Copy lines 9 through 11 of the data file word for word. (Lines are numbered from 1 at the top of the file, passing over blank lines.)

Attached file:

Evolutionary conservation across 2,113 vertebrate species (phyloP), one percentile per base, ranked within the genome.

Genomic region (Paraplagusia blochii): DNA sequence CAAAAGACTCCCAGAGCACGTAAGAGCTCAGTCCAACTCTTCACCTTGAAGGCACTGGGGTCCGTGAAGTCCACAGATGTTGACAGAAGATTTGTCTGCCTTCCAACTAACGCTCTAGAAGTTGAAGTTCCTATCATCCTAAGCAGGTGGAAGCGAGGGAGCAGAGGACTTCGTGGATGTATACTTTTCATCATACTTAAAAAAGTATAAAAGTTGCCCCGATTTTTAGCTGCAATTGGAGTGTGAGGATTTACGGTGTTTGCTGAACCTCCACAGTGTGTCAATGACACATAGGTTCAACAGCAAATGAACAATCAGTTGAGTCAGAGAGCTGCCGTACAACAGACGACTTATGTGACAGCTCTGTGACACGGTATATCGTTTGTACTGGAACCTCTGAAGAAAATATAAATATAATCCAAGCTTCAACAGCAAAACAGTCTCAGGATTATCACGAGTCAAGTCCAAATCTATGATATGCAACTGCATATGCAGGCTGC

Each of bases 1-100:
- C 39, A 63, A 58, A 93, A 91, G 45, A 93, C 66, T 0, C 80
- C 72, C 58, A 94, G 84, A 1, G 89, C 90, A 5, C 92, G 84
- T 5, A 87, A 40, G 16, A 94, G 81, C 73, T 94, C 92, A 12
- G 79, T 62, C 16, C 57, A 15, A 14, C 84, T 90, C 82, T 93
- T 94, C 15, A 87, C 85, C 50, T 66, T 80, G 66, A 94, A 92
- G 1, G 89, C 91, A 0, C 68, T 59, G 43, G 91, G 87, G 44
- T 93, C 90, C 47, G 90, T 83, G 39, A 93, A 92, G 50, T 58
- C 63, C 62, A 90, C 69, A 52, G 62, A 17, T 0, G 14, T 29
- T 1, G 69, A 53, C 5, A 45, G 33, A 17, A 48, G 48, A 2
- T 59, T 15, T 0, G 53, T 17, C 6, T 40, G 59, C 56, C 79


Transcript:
- G 1, G 89, C 91, A 0, C 68, T 59, G 43, G 91, G 87, G 44
- T 93, C 90, C 47, G 90, T 83, G 39, A 93, A 92, G 50, T 58
- C 63, C 62, A 90, C 69, A 52, G 62, A 17, T 0, G 14, T 29